Individuals shot by police exhibit distinct patterns of recent prior hospitalizations and arrests
Ann Arbor, August 16, 2018 – A study published in the American Journal of Preventive Medicine found that more than 50 percent of people with assault-related or legal intervention (LI) firearm injuries due to law enforcement actions and over 25 percent of individuals with self-inflicted or unintentional firearm injuries were arrested, hospitalized, or both in the two years prior to being shot. While LI firearm injuries are comparatively rare, they are on the rise, increasing 10 percent nationally in the United States over the last decade. The study's findings contribute important evidence that can be used to reduce and prevent these injuries and deaths.
"Looking at arrest and hospital records in Seattle, we identified some patterns among intent-specific firearm injuries. Notably, individuals shot by police had arrest histories similar to those shot in assaults and homicides and medical histories similar to those with self-inflicted firearm injuries. The individuals who are injured in LI encounters also exhibit disruptive, impulsive, and conduct-related disorders more frequently than individuals in our control group and increased risk of interpersonal and self-directed violence," explained Brianna M. Mills, PhD, Harborview Injury Prevention and Research Center (HMC), University of Washington, Seattle, WA, USA. "Our results show how many firearm injuries occur after a series of encounters with institutions that are meant to help individuals in crisis, but unfortunately have failed to deter the situation leading to the injury. We believe that each of these encounters represents an opportunity for more effective interventions and long-term solutions."
The case-control study conducted by Dr. Mills and colleagues identified 763 individuals who sustained firearm injuries and 335 who had motor vehicle passenger injuries in Seattle over a five-year period (2010-2014). Data were obtained from from the HMC trauma registry and Washington State death records. Diagnoses from prior hospitalizations were extracted from the Comprehensive Hospital Abstract Reporting System (CHARS) maintained by the Washington State Department of Health, which documents inpatient treatment and observation stays in all state-licensed acute care, long-term, and cancer specialty hospitals in Washington, including psychiatric units. Arrest data came from the Washington State Identification System criminal history database.
Patients were grouped by firearm injury cause: assault-related (58.1 percent), self-inflicted (28.6 percent), unintentional (9.3 percent), and legal intervention (4.1 percent). In the control group were motor vehicle passenger accidents. The records for the two years prior to the incidents were mined for information about misdemeanor and felony arrests, as well as diagnoses of substance abuse (alcohol, marijuana, and other drugs), and mental disorders (psychosis, depression/anxiety, and impulsivity/conduct disorder). By comparing arrest history, substance use, and mental disorders within the same geographic region and time period in a single investigation, the study helped to clarify how each contributes to the risk of sustaining intent-specific firearm injuries. It is important to note that the findings should be interpreted as providing information on non-causal markers of increased risk, rather than causal risk factors.
In the two years prior to being shot, individuals with fatal and non-fatal LI firearm injuries were:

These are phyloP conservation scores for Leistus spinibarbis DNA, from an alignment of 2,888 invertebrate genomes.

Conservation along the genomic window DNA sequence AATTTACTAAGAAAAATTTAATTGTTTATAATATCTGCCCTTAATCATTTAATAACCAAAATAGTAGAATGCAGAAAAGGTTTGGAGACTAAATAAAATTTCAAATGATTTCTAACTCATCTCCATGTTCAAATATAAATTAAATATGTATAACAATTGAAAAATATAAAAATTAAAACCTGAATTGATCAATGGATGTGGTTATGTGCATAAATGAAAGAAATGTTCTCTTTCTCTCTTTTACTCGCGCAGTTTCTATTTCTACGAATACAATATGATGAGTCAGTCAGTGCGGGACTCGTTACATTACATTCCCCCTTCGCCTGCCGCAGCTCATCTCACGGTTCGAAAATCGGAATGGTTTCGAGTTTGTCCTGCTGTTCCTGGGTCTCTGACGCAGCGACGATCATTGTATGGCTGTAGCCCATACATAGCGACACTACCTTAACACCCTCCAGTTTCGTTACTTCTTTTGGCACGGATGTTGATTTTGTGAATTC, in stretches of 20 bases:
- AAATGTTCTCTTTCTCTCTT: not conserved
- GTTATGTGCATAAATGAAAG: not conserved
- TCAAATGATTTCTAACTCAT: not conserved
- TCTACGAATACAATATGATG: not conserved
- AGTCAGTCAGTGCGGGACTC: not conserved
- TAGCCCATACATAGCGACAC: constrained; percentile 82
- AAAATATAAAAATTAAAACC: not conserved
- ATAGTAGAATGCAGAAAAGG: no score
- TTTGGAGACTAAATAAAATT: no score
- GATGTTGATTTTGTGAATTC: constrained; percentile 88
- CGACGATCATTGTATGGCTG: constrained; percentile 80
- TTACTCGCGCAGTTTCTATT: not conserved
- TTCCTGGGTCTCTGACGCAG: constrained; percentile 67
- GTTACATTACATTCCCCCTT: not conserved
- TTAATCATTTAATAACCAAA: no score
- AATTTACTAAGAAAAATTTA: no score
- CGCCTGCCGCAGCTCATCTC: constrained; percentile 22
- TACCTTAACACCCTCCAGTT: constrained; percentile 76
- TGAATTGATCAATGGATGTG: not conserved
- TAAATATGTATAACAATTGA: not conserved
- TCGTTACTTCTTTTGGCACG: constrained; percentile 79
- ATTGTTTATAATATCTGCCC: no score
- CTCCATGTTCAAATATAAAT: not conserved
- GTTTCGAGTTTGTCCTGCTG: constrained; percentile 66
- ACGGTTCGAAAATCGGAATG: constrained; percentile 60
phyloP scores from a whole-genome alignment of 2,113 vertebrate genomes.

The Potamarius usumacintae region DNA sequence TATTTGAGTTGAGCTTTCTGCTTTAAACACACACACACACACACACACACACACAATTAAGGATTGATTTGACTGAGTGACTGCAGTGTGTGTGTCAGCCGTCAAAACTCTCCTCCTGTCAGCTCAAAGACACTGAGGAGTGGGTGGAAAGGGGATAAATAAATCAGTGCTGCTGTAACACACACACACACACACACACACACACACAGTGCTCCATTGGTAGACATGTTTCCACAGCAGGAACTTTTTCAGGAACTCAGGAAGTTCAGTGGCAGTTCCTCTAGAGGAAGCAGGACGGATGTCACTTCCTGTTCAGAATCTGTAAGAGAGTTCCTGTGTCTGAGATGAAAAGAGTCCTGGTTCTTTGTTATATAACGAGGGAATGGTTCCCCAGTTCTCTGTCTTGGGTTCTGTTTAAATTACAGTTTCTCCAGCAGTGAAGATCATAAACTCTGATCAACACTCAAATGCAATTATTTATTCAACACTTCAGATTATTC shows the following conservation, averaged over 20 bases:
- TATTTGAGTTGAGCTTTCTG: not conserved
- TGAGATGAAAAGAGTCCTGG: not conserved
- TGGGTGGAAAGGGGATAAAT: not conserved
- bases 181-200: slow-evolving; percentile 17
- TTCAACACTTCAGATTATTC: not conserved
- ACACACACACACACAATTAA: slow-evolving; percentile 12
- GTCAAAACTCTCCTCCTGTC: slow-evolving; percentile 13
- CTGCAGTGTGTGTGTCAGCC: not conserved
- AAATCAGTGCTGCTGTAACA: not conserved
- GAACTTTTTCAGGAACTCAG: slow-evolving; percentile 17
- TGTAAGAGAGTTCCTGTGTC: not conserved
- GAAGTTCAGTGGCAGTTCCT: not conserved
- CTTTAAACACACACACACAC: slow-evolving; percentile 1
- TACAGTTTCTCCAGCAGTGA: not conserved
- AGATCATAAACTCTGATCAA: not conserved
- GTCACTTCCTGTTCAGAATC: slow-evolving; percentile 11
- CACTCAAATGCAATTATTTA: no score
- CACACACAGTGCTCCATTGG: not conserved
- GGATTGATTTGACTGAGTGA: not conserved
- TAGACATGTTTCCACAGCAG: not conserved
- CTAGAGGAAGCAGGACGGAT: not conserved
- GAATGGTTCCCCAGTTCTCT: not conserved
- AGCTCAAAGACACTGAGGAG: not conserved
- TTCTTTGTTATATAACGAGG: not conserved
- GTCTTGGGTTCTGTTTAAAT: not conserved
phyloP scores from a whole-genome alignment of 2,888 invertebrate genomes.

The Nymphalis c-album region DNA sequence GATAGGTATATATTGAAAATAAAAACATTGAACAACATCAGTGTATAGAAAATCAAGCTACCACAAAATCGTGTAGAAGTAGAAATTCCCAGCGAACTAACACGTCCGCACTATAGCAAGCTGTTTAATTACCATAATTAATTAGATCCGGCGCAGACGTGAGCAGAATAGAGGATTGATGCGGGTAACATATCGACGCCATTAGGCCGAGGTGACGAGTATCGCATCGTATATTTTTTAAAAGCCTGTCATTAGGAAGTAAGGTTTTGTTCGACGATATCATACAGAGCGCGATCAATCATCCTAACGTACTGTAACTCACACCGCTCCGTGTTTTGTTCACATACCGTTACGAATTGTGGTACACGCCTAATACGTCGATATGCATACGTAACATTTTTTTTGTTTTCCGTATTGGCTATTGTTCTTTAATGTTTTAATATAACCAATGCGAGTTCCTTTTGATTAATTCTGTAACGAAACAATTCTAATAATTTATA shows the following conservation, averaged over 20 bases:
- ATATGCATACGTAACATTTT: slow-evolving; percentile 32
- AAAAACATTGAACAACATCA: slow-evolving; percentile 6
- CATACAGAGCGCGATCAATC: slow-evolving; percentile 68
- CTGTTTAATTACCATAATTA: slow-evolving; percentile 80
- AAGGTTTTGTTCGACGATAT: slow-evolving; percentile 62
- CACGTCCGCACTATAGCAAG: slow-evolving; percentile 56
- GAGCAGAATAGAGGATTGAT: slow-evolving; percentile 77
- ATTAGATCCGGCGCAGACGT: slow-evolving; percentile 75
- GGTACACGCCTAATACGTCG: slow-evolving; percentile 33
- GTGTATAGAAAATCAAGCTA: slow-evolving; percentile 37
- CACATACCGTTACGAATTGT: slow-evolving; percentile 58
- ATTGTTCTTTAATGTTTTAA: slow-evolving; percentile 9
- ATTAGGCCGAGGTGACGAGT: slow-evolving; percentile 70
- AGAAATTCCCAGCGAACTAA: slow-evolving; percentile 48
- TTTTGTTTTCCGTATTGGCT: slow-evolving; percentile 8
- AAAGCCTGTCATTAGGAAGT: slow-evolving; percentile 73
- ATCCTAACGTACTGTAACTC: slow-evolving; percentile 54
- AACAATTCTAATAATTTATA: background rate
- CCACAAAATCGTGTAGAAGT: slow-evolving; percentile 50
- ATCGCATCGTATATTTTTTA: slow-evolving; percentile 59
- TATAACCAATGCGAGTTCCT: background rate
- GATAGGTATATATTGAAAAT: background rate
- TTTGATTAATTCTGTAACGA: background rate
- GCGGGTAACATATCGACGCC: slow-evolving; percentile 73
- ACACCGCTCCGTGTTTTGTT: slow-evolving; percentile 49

- 22 times more likely to have an impulsivity/conduct disorder diagnosis than passengers injured in a motor vehicle collision
- 11 times more likely to have been diagnosed with a substance use disorder than passengers injured in a motor vehicle collision
- 7 times more likely to have a prior felony arrest, depression/anxiety diagnosis, or psychosis diagnosis than passengers injured in a motor vehicle collision
<p>While there is increasing public awareness of the scope and burden of firearm injury in the US, police shootings, in particular, have received relatively less attention in research over the past decades than other types of firearm injuries. Because they are occurring with increasing frequency, with profound negative implications for individuals, their families, and communities where they occur, this study is an important step for building − and using − an evidence base to understand the connections and distinctions between different types of firearm injuries.
These findings highlight a potential role for medical and law enforcement professionals in preventing LI injuries as they encounter vulnerable individuals. Screening instruments for mental disorders or risk of firearm violence can be validated and potentially adapted for use in multiple settings. Tools to identify and utilize intervention opportunities during medical or legal encounters may help prevent later law enforcement confrontations. Coordination between police and mental health services, including de-escalation training for officers tasked as first responders and specialized crisis response teams with decision-making authority given to qualified mental health professionals, may lead to better avoidance of confrontations between police and individuals in crisis. Police departments, including Seattle's, have begun to make some of these changes with good results.
"Moving the conversation forward requires understanding the connections and distinctions between different types of firearm injuries so we can create focused and effective interventions," commented Dr. Mills. "We invite other researchers to collaborate with us to replicate the study in other cities and determine if some of the patterns we uncovered are generalizable or specific to Seattle."
Jillian B. Morgan